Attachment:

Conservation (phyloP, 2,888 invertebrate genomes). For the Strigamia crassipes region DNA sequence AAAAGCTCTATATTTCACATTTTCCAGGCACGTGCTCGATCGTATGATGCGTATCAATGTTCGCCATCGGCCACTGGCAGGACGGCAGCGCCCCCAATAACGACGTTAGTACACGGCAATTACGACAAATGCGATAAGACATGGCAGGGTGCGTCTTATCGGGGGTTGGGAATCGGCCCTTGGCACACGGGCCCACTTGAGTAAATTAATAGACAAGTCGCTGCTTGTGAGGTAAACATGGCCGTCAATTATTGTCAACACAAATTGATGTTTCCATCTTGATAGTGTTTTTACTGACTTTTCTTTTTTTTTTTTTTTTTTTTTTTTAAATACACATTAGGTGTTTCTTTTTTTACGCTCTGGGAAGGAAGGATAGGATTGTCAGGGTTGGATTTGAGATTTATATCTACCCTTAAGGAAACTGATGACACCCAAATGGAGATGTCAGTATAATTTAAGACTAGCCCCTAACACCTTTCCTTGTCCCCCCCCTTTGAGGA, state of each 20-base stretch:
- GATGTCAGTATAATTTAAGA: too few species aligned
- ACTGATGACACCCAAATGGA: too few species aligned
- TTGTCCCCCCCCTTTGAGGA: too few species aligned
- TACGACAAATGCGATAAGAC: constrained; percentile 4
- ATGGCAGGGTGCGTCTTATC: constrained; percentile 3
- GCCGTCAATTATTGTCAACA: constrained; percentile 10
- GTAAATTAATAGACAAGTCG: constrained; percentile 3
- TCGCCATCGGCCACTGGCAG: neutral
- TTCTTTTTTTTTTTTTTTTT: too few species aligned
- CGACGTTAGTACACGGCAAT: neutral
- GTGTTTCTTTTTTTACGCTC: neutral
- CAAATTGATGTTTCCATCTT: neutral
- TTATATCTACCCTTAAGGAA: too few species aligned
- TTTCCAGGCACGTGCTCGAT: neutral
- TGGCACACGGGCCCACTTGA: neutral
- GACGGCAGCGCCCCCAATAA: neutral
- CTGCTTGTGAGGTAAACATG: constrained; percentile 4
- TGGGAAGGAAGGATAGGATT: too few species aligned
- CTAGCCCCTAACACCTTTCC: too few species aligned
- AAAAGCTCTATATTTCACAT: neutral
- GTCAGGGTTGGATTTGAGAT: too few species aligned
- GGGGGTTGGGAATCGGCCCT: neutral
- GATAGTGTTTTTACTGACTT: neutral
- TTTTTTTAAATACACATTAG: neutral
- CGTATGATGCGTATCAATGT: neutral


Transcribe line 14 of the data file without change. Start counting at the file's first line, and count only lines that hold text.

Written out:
- TTATATCTACCCTTAAGGAA: too few species aligned